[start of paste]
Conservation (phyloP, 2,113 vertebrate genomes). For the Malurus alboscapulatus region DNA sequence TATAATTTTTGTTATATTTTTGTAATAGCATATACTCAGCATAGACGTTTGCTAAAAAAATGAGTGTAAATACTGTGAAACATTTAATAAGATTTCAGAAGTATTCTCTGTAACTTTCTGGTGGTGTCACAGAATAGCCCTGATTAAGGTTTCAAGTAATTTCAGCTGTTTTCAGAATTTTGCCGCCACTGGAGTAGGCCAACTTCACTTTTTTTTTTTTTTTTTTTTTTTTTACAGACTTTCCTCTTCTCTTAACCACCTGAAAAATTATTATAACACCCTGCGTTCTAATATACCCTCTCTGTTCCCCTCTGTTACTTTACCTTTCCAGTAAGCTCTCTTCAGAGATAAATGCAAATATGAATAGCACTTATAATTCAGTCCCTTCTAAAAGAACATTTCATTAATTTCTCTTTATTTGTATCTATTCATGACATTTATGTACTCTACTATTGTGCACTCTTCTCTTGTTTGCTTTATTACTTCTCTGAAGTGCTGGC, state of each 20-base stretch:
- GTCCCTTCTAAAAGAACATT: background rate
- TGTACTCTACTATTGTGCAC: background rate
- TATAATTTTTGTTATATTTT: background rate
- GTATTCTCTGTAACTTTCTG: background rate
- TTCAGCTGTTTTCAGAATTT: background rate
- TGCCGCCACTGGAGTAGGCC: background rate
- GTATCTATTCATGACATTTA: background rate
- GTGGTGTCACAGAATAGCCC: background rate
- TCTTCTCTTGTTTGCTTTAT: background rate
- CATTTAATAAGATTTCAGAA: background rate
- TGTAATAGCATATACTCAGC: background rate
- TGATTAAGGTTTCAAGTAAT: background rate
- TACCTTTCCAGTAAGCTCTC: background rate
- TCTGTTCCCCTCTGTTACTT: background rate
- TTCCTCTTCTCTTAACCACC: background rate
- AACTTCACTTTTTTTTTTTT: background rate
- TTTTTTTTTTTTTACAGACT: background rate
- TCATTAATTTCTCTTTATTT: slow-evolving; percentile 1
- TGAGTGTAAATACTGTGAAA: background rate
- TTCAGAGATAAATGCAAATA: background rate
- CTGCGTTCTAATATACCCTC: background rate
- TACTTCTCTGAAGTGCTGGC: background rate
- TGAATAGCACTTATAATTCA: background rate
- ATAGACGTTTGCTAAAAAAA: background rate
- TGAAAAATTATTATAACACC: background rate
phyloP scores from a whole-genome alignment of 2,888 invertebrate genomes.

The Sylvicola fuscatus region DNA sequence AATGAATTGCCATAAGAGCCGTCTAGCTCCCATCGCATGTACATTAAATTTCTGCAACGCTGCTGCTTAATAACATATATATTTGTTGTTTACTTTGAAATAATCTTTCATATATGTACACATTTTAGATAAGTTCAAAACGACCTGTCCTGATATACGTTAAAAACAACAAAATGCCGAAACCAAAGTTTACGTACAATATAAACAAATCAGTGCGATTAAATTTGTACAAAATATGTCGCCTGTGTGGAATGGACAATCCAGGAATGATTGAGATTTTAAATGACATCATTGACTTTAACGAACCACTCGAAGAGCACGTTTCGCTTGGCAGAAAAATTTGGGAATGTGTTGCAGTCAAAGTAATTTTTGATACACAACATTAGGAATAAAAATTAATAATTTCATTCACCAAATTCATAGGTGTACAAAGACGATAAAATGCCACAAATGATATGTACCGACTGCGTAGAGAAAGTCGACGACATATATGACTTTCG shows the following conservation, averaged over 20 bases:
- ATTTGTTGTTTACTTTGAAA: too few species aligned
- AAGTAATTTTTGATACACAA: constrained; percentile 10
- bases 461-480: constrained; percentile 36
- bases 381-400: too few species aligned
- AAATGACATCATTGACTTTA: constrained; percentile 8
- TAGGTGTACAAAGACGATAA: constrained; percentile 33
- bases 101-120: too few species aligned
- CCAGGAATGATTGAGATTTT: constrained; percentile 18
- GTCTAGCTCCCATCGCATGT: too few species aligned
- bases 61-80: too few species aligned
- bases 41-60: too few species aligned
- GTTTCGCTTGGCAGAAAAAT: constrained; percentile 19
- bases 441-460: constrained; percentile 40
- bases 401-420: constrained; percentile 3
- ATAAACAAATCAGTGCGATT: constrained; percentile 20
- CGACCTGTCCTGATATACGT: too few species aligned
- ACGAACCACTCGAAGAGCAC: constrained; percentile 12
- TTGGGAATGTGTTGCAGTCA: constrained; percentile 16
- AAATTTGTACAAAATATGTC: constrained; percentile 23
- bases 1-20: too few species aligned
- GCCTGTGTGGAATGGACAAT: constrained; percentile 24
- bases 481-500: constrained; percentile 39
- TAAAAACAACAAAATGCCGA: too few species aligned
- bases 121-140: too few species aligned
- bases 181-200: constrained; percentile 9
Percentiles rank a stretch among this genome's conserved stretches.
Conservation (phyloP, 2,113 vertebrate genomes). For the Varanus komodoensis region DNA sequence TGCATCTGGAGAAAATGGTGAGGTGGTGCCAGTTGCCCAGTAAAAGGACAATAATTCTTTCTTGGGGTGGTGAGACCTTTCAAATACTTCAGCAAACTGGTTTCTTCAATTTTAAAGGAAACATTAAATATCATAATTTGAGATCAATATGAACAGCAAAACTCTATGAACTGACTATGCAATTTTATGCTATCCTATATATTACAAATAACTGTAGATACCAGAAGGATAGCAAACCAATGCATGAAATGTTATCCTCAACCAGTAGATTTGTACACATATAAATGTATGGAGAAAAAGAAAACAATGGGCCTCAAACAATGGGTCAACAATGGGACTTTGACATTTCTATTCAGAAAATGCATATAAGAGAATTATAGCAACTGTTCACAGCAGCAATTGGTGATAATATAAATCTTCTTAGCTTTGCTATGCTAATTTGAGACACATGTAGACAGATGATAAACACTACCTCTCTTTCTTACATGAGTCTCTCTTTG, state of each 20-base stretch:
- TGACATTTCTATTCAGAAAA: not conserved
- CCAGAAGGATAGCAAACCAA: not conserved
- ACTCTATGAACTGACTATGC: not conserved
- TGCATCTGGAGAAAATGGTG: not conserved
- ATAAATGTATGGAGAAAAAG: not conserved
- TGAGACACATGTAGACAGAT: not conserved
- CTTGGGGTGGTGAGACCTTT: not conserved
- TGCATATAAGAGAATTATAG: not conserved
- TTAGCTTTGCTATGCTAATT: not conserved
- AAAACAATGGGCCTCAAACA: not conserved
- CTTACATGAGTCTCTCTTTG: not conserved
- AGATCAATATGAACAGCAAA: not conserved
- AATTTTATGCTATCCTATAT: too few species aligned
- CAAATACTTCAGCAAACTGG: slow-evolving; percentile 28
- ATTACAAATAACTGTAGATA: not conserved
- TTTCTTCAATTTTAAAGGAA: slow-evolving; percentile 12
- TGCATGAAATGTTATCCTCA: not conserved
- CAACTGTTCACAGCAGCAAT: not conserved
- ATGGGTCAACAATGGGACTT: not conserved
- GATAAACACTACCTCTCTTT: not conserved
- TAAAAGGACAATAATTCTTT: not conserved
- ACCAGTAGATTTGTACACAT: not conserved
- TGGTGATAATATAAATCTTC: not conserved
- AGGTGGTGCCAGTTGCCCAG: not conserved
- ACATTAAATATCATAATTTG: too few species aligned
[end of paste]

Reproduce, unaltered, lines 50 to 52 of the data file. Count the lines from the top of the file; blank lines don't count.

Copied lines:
- bases 481-500: constrained; percentile 39
- TAAAAACAACAAAATGCCGA: too few species aligned
- bases 121-140: too few species aligned